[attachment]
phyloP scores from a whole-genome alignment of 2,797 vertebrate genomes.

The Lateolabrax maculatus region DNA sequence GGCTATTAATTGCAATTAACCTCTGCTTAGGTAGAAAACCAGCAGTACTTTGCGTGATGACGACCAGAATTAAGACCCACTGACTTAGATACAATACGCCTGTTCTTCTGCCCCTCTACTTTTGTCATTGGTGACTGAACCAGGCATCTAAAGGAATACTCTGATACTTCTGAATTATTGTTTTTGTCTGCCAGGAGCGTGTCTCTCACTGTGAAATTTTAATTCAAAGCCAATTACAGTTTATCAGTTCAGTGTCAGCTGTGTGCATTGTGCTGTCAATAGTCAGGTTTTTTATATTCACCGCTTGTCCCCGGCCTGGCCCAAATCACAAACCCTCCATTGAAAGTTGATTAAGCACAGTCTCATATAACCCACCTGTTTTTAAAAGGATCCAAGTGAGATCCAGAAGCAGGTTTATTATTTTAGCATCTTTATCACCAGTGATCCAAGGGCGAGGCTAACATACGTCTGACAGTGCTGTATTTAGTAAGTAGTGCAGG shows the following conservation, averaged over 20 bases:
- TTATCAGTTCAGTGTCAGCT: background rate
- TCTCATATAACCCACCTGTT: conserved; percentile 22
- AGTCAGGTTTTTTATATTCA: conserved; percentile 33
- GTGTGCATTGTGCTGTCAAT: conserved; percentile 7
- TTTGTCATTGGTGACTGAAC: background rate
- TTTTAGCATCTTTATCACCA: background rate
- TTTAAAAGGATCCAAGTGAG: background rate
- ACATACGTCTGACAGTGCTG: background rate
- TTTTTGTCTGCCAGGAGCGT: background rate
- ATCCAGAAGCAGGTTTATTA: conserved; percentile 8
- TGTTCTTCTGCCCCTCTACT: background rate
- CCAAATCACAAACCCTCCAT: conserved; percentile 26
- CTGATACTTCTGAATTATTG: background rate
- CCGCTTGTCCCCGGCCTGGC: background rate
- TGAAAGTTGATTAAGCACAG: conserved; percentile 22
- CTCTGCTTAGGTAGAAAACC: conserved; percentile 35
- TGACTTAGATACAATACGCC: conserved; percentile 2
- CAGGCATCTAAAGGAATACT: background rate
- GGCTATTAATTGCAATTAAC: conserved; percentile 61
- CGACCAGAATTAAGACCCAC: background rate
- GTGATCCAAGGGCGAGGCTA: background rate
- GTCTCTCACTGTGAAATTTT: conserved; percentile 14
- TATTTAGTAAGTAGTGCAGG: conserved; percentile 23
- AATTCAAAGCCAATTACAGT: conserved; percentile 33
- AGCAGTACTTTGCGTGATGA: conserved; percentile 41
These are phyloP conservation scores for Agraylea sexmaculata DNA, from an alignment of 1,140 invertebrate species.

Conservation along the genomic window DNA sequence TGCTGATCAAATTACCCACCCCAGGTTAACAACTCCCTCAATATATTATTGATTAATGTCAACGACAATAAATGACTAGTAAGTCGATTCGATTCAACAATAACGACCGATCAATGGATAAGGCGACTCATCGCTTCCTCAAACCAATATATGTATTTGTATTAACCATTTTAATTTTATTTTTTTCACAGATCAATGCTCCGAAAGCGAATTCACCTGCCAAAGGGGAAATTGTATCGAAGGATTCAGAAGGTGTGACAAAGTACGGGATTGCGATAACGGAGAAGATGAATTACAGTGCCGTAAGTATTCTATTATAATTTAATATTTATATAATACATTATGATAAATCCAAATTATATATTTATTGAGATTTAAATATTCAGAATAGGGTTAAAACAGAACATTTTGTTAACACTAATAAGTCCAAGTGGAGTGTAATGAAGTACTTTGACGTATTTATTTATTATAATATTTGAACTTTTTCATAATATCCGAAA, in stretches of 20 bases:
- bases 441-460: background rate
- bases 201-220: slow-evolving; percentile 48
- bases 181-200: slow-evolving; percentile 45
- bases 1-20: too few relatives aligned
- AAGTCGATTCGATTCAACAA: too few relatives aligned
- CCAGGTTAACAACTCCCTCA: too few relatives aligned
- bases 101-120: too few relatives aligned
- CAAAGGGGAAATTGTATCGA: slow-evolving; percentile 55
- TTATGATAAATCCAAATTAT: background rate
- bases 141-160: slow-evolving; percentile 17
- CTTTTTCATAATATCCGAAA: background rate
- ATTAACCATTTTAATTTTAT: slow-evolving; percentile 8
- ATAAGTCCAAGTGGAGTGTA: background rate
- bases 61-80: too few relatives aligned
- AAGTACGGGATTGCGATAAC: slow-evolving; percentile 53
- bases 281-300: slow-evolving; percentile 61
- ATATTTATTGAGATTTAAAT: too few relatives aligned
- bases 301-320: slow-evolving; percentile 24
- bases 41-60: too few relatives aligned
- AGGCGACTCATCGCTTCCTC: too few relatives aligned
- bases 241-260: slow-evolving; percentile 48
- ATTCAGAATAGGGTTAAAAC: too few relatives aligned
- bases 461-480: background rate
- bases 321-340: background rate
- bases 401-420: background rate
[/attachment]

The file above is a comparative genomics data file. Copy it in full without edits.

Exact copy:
phyloP scores from a whole-genome alignment of 2,797 vertebrate genomes.

The Lateolabrax maculatus region DNA sequence GGCTATTAATTGCAATTAACCTCTGCTTAGGTAGAAAACCAGCAGTACTTTGCGTGATGACGACCAGAATTAAGACCCACTGACTTAGATACAATACGCCTGTTCTTCTGCCCCTCTACTTTTGTCATTGGTGACTGAACCAGGCATCTAAAGGAATACTCTGATACTTCTGAATTATTGTTTTTGTCTGCCAGGAGCGTGTCTCTCACTGTGAAATTTTAATTCAAAGCCAATTACAGTTTATCAGTTCAGTGTCAGCTGTGTGCATTGTGCTGTCAATAGTCAGGTTTTTTATATTCACCGCTTGTCCCCGGCCTGGCCCAAATCACAAACCCTCCATTGAAAGTTGATTAAGCACAGTCTCATATAACCCACCTGTTTTTAAAAGGATCCAAGTGAGATCCAGAAGCAGGTTTATTATTTTAGCATCTTTATCACCAGTGATCCAAGGGCGAGGCTAACATACGTCTGACAGTGCTGTATTTAGTAAGTAGTGCAGG shows the following conservation, averaged over 20 bases:
- TTATCAGTTCAGTGTCAGCT: background rate
- TCTCATATAACCCACCTGTT: conserved; percentile 22
- AGTCAGGTTTTTTATATTCA: conserved; percentile 33
- GTGTGCATTGTGCTGTCAAT: conserved; percentile 7
- TTTGTCATTGGTGACTGAAC: background rate
- TTTTAGCATCTTTATCACCA: background rate
- TTTAAAAGGATCCAAGTGAG: background rate
- ACATACGTCTGACAGTGCTG: background rate
- TTTTTGTCTGCCAGGAGCGT: background rate
- ATCCAGAAGCAGGTTTATTA: conserved; percentile 8
- TGTTCTTCTGCCCCTCTACT: background rate
- CCAAATCACAAACCCTCCAT: conserved; percentile 26
- CTGATACTTCTGAATTATTG: background rate
- CCGCTTGTCCCCGGCCTGGC: background rate
- TGAAAGTTGATTAAGCACAG: conserved; percentile 22
- CTCTGCTTAGGTAGAAAACC: conserved; percentile 35
- TGACTTAGATACAATACGCC: conserved; percentile 2
- CAGGCATCTAAAGGAATACT: background rate
- GGCTATTAATTGCAATTAAC: conserved; percentile 61
- CGACCAGAATTAAGACCCAC: background rate
- GTGATCCAAGGGCGAGGCTA: background rate
- GTCTCTCACTGTGAAATTTT: conserved; percentile 14
- TATTTAGTAAGTAGTGCAGG: conserved; percentile 23
- AATTCAAAGCCAATTACAGT: conserved; percentile 33
- AGCAGTACTTTGCGTGATGA: conserved; percentile 41
These are phyloP conservation scores for Agraylea sexmaculata DNA, from an alignment of 1,140 invertebrate species.

Conservation along the genomic window DNA sequence TGCTGATCAAATTACCCACCCCAGGTTAACAACTCCCTCAATATATTATTGATTAATGTCAACGACAATAAATGACTAGTAAGTCGATTCGATTCAACAATAACGACCGATCAATGGATAAGGCGACTCATCGCTTCCTCAAACCAATATATGTATTTGTATTAACCATTTTAATTTTATTTTTTTCACAGATCAATGCTCCGAAAGCGAATTCACCTGCCAAAGGGGAAATTGTATCGAAGGATTCAGAAGGTGTGACAAAGTACGGGATTGCGATAACGGAGAAGATGAATTACAGTGCCGTAAGTATTCTATTATAATTTAATATTTATATAATACATTATGATAAATCCAAATTATATATTTATTGAGATTTAAATATTCAGAATAGGGTTAAAACAGAACATTTTGTTAACACTAATAAGTCCAAGTGGAGTGTAATGAAGTACTTTGACGTATTTATTTATTATAATATTTGAACTTTTTCATAATATCCGAAA, in stretches of 20 bases:
- bases 441-460: background rate
- bases 201-220: slow-evolving; percentile 48
- bases 181-200: slow-evolving; percentile 45
- bases 1-20: too few relatives aligned
- AAGTCGATTCGATTCAACAA: too few relatives aligned
- CCAGGTTAACAACTCCCTCA: too few relatives aligned
- bases 101-120: too few relatives aligned
- CAAAGGGGAAATTGTATCGA: slow-evolving; percentile 55
- TTATGATAAATCCAAATTAT: background rate
- bases 141-160: slow-evolving; percentile 17
- CTTTTTCATAATATCCGAAA: background rate
- ATTAACCATTTTAATTTTAT: slow-evolving; percentile 8
- ATAAGTCCAAGTGGAGTGTA: background rate
- bases 61-80: too few relatives aligned
- AAGTACGGGATTGCGATAAC: slow-evolving; percentile 53
- bases 281-300: slow-evolving; percentile 61
- ATATTTATTGAGATTTAAAT: too few relatives aligned
- bases 301-320: slow-evolving; percentile 24
- bases 41-60: too few relatives aligned
- AGGCGACTCATCGCTTCCTC: too few relatives aligned
- bases 241-260: slow-evolving; percentile 48
- ATTCAGAATAGGGTTAAAAC: too few relatives aligned
- bases 461-480: background rate
- bases 321-340: background rate
- bases 401-420: background rate